A helpful tool we’ve created to guide you through some of the insurance terms that are often used.
A handy jargon buster to help you understand some health insurance terminology.
Palliative treatments are designed to relieve the pain or discomfort of symptoms at the end of life. They are used when there is no cure for a condition, to help people live longer and more comfortably.
Parent Accommodation is when a policy covers the cost of parents staying within a hospital or nearby should their child be kept in overnight. This feature will have an upper-age limit for the child, varying between 9 and 16 years of age, and the child (not necessarily the parent) must be on the insurance.
Most family health insurance policies will allow for parent accommodation, but some include this only as an additional or optional benefit.
Pathology is the study of diseases – where they come from, how to find them and how to stop them from harming your body.
Pathology tests are used to find diseases you may have, and are commonly both Blood, Stool, Urine and Tissue sample-based tests.
A Pended Claim is when an insurance claim has been submitted to the insurance provider, but not yet paid because they need more information, either from yourself or from your healthcare centre and/or practitioner.
Peripheral Arterial Disease (PAD), or Peripheral Vascular Disease (PVD), is a cardiovascular medical condition which affects the legs.
Personal Health Funds or PHFs are used by businesses to help employees cover their everyday health expenses. It’s a personal ‘pot’ of money (usually between £70-£100) that each employee can access throughout a year to pay for expenses including Sight Tests, Dental check-ups, Dental Fillings or Chronic Prescriptions.
Personal Health Funds are included as an additional benefit for Business Health Insurance policies.
A PET Scan (Positron Emission Tomography Scan) is a diagnostic scan that focusses on how your body tissues are working together. As an outpatient procedure, you can have a PET scan and go home the same day.
PET scans can help diagnose or monitor a number of health conditions.
Your policy document is a booklet containing all the information about your policy, including the terms and conditions and any payment conditions. It’s the physical copy of your contract with your insurer.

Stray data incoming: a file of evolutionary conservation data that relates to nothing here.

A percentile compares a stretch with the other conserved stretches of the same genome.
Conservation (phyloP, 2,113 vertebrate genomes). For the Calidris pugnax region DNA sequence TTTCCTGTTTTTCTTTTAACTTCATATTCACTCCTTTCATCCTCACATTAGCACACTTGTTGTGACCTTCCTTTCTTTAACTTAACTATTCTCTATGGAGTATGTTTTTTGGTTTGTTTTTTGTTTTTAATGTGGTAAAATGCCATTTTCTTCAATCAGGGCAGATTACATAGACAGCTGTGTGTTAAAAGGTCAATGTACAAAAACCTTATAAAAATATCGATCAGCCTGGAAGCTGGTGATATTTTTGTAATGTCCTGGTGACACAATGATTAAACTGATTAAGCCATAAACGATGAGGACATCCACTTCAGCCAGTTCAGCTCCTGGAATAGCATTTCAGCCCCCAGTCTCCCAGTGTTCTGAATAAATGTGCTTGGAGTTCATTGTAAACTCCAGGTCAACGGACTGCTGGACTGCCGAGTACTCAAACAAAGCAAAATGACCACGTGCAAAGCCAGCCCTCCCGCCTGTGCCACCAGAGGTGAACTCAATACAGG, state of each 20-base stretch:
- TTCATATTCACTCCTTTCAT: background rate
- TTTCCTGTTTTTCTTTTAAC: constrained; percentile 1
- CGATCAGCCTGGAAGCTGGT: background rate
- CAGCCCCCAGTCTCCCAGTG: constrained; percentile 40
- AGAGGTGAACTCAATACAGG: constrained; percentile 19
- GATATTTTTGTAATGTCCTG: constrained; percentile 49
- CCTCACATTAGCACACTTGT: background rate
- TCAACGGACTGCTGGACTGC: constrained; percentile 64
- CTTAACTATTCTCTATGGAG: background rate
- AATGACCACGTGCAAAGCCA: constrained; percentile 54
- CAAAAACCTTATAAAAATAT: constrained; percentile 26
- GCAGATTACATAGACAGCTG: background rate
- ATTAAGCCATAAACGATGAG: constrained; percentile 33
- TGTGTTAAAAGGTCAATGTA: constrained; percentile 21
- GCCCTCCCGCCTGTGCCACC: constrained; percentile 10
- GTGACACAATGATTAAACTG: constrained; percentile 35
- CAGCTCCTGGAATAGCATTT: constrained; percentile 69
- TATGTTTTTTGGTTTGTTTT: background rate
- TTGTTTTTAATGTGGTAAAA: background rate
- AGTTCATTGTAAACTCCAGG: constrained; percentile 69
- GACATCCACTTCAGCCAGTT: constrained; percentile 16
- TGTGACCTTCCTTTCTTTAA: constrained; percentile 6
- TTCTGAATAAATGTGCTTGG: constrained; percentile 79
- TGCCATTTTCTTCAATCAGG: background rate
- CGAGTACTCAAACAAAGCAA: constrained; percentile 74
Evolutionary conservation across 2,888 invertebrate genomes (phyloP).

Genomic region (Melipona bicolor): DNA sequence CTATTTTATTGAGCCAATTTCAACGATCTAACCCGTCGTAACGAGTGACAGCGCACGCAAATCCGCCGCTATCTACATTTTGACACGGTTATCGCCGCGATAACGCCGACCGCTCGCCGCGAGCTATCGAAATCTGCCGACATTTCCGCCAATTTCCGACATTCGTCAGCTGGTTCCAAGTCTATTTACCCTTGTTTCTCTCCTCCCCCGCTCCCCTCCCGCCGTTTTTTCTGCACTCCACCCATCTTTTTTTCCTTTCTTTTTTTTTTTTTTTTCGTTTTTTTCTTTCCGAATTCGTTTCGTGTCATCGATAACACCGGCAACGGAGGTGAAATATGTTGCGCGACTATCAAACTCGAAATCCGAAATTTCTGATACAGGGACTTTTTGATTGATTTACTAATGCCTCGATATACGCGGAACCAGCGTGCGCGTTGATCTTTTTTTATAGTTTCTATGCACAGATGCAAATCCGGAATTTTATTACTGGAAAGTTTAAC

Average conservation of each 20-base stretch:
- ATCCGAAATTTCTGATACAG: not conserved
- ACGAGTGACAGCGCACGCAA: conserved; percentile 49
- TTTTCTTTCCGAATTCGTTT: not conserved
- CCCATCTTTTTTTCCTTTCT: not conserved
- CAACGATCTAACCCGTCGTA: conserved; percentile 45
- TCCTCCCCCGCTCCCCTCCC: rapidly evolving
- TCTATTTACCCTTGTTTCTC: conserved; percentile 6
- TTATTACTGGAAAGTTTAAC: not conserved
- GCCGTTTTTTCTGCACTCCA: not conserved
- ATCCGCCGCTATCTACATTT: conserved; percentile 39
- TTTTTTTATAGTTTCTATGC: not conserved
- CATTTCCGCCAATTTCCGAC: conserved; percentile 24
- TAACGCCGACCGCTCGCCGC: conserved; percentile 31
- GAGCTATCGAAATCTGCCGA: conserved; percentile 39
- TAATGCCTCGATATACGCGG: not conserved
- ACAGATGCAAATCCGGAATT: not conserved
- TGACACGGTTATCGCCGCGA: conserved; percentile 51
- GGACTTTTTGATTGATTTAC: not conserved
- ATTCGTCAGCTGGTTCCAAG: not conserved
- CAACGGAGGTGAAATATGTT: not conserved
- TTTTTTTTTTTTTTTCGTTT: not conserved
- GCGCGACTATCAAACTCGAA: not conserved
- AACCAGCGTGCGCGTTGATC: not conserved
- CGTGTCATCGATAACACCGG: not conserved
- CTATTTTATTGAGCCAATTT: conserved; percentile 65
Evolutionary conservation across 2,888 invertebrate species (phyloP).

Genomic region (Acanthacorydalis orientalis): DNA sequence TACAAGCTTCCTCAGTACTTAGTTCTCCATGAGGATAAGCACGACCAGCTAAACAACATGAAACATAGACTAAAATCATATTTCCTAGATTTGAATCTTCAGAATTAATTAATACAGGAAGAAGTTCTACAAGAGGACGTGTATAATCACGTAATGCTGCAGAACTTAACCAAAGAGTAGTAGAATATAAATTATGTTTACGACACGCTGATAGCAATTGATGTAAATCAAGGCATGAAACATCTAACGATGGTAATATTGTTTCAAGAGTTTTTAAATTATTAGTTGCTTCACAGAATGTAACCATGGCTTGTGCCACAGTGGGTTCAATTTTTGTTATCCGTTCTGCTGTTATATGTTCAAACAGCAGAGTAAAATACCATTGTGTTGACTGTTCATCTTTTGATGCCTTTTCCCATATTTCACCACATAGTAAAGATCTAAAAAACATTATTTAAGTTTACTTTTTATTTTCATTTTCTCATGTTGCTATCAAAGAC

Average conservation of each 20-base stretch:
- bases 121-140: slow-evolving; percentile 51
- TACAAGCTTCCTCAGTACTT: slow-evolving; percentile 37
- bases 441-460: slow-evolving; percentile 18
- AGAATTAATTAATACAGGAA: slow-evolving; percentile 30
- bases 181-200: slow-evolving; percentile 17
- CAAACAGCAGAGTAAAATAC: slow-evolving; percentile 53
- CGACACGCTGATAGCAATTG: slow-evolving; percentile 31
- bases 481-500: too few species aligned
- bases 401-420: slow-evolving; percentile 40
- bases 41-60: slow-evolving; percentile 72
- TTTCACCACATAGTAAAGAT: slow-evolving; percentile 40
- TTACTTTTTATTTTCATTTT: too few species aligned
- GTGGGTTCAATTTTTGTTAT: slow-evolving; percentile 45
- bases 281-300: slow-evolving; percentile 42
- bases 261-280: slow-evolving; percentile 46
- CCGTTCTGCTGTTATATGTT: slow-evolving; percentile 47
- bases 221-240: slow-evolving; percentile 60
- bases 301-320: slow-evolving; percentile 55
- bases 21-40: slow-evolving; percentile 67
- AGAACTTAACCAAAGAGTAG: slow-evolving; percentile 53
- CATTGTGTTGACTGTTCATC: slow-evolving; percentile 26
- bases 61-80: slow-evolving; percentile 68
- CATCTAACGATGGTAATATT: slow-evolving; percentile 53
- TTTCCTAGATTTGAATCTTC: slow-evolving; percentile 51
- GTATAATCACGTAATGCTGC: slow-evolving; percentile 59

Prudential Regulation Authority. Run by the Bank of England the PRA is responsible for the “prudential regulation and supervision of banks, building societies, credit unions, insurers and major investment firms.” Its main role is to protect the stability of the financial system. Clients of PRA regulated firms are protected by the Financial Services Compensation Scheme.
Where the insurer is contacted to confirm a proposed treatment is covered before it is provided. If your policy requires pre-authorisation you must gain it or you could be liable for the cost of your treatment.
Complications of pregnancy and childbirth are conditions that require medical care and attention, in order to protect the health of both the mother and the child.
Most private medical insurance policies do not cover the costs of routine pregnancy, but would insure complications as a result of the pregnancy. Each insurance provider will have their own list of what is/isn’t covered, and examples of pre-natal complications include:
Note that morning sickness and non-emergency caesareans are not classed as complications of pregnancy.
A premium is the amount you pay for your insurance policy. This would usually be an annual or monthly fee, and wouldn’t include the cost of an excess if you were to make a claim.
Preventative care is a type of medical care and treatments that focus on reducing the chance of, or ‘preventing’ health problems before they occur.
Preventative care typically involves screening for medical conditions before or as they’re starting to develop, so you can address the issue before it gets worse. For example, the NHS’s breast screening programme looks for early signs of breast cancer in women aged 50-70.
A good example of preventative care is Health Assessments, which are all-round body ‘check ups’ to identify future risks of illness.
Some Private Medical Insurance policies include ‘Private Ambulance cover’ which will allow you to transfer between hospitals (both NHS and private) if needed.
Private ambulances could be used to transport you:
Psychiatry and psychotherapy are the treatment of mental conditions by psychiatrist and/or clinical psychologists.
These are usually covered in comprehensive private medical insurance policies, and may be included on basic plans as ‘optional extras’. Sometimes insurance policies only cover a certain number of psychiatric sessions per policy term, and sometimes your insurers may want to see a ‘progress report’ before continuing this cover.